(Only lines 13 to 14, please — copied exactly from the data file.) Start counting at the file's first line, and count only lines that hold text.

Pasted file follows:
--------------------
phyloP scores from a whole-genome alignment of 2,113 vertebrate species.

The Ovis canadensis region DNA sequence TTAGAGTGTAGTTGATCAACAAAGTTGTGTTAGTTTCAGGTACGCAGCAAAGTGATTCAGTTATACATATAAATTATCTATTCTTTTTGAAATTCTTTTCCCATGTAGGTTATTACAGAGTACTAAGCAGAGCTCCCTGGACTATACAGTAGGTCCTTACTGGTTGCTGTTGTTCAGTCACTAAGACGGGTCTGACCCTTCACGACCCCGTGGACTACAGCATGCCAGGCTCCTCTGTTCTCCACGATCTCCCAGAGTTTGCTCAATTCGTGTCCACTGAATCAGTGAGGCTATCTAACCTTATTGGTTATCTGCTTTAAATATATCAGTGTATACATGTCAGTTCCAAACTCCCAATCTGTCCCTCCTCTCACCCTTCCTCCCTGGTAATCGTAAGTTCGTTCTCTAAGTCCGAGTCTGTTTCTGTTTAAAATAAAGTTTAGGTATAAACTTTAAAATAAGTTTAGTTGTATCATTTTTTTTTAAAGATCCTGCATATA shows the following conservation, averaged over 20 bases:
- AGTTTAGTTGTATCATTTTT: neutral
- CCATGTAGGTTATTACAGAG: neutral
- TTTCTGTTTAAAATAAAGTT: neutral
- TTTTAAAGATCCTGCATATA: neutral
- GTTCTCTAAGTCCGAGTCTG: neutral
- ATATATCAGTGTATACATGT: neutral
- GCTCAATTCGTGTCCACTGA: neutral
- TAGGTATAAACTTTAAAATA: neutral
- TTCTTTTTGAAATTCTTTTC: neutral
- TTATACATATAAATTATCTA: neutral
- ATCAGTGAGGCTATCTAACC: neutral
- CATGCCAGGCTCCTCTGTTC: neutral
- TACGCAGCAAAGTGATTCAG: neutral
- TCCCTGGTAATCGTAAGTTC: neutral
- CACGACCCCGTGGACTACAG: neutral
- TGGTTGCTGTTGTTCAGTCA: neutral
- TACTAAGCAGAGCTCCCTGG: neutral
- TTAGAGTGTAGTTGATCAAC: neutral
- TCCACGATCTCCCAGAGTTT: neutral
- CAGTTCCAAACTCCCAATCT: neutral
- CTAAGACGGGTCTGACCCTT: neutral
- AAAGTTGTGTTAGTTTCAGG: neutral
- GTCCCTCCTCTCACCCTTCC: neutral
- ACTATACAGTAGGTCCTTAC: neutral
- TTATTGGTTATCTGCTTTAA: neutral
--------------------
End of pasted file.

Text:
- ATCAGTGAGGCTATCTAACC: neutral
- CATGCCAGGCTCCTCTGTTC: neutral